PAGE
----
Mid-twentieth-century developments in science and technology produced new understandings and images of the planet that circulated the globe, giving rise to a modern ecological consciousness; but they also contributed to accelerating crises in the global environment, including climate change, pollution, and waste. In this new work, Patrick Whitmarsh analyzes postwar narrative fictions that describe, depict, or express the earth from above (the aerial) and below (the subterranean), revealing the ways that literature has engaged this history of vertical science and linked it to increasing environmental precarity, up to and including the extinction of humankind.
Whitmarsh examines works by writers such as Don DeLillo, Karen Tei Yamashita, Reza Negarestani, and Colson Whitehead alongside postwar scientific programs including the Space Race, atmospheric and underground nuclear testing, and geological expeditions such as Project Mohole (which attempted to drill to the earth's mantle). As Whitmarsh argues, by focusing readers' attention on the fragility of postwar life through a vertical lens, Anthropocene fiction highlights the interconnections between human behavior and planetary change. These fictions situate industrial history within the much longer narrative of geological time and reframe scientific progress as a story through which humankind writes itself out of existence.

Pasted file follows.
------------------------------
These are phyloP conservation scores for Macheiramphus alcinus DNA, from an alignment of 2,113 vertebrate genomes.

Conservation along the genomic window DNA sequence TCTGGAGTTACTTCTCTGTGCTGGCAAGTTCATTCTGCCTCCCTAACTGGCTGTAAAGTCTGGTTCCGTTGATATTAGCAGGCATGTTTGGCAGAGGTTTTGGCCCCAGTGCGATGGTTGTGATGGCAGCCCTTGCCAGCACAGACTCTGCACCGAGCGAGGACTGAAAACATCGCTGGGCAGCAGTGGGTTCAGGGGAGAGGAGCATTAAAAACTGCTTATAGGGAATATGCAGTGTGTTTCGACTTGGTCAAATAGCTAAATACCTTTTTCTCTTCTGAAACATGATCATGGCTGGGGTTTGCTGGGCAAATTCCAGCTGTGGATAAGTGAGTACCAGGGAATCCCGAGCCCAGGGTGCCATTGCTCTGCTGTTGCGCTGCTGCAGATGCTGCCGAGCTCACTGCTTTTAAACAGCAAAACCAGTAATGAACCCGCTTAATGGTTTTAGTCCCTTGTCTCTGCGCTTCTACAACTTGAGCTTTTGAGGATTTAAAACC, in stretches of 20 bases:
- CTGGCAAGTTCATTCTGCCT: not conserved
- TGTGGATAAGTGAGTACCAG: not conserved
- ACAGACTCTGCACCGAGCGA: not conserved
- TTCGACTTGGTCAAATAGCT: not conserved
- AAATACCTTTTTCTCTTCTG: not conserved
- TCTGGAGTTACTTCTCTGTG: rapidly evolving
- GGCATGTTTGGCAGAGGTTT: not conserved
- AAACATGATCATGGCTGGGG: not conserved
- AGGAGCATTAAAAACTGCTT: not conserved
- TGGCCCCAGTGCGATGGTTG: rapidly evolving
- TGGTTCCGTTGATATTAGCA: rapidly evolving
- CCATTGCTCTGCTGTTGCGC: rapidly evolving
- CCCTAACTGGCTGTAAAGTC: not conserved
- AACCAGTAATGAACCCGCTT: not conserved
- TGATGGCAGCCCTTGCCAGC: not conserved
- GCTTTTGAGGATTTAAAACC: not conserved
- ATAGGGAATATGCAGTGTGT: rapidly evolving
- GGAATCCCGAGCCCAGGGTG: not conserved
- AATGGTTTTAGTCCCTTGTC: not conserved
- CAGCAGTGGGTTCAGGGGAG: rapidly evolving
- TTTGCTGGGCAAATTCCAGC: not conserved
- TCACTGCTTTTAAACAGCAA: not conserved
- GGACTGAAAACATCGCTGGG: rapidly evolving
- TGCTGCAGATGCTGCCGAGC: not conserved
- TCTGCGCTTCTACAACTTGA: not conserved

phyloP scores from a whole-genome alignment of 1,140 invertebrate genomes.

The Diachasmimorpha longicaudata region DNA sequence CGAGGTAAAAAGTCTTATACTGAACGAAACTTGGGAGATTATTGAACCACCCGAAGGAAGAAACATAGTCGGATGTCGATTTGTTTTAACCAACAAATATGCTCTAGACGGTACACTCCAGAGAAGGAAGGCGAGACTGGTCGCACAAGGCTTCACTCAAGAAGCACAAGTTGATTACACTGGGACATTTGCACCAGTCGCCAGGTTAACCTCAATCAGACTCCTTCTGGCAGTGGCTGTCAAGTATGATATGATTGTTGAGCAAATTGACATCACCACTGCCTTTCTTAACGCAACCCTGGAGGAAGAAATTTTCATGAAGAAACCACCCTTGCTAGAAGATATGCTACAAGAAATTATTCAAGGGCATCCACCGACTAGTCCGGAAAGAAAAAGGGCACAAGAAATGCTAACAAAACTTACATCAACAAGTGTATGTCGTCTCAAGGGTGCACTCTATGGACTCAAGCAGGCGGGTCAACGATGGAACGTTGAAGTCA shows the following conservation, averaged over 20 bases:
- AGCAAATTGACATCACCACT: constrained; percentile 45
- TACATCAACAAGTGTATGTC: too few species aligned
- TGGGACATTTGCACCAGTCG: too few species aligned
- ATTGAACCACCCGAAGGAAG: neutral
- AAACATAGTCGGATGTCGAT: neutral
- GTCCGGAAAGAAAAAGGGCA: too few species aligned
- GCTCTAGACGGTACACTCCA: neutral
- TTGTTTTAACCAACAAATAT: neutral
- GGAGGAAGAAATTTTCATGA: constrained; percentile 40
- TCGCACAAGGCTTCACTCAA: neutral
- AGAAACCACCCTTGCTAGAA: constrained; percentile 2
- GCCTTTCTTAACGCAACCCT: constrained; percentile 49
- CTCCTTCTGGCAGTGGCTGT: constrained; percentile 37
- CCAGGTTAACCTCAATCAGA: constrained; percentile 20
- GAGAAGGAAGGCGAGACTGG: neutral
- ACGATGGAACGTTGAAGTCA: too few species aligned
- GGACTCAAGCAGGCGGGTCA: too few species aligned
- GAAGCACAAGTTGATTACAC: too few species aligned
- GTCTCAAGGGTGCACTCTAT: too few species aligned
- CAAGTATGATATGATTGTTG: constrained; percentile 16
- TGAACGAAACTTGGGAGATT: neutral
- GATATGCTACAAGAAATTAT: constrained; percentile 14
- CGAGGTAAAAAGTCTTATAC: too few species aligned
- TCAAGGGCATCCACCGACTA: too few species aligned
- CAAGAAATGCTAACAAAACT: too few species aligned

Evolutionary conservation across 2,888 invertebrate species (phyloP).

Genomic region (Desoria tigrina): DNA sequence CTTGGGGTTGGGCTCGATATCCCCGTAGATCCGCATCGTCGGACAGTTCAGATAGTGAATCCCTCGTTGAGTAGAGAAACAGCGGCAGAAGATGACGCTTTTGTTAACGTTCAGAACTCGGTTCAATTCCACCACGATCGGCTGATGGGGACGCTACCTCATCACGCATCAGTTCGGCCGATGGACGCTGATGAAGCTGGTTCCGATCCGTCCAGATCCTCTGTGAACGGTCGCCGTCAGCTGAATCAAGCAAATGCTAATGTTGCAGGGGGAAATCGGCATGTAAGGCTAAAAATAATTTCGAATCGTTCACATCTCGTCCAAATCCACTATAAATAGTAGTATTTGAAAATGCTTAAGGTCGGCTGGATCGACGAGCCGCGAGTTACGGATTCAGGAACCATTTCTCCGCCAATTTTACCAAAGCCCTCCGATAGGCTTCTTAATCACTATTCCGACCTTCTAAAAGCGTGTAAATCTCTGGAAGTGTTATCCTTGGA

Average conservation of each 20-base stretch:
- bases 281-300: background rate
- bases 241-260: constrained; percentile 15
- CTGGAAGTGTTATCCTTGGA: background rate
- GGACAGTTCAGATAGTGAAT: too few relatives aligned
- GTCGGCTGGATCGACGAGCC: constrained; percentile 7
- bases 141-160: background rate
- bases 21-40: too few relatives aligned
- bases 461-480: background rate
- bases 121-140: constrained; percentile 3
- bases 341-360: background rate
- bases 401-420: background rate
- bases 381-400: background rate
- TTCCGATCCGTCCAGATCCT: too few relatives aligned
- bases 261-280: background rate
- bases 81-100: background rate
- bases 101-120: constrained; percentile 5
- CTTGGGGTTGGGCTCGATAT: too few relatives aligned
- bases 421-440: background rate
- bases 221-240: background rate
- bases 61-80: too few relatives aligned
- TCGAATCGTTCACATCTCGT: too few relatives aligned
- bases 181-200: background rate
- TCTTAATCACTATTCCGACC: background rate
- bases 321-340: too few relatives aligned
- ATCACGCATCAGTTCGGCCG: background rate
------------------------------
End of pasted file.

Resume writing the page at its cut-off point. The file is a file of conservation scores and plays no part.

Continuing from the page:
About the author
Patrick Whitmarsh is a Visiting Assistant Professor of Environmental Humanities at Wofford College. He has published essays in MFS: Modern Fiction Studies, JML: The Journal of Modern Literature, and SFS: Science Fiction Studies.
"This brilliant book tackles a vital topic with creativity, grace, and depth. Chock full of ideas, Writing Our Extinction opens up fascinating questions about what Whitmarsh calls 'vertical science.' A crucial touchstone for current debates in ecocriticism."
—Caren Irr, Brandeis University
"What happens when we look up? Or look down? Writing Our Extinction insists these are vital questions to ask, as it carefully shows how vertical perspectives illuminate a present ripe with the anticipation of our species' demise."
—Min Hyoung Song, Boston College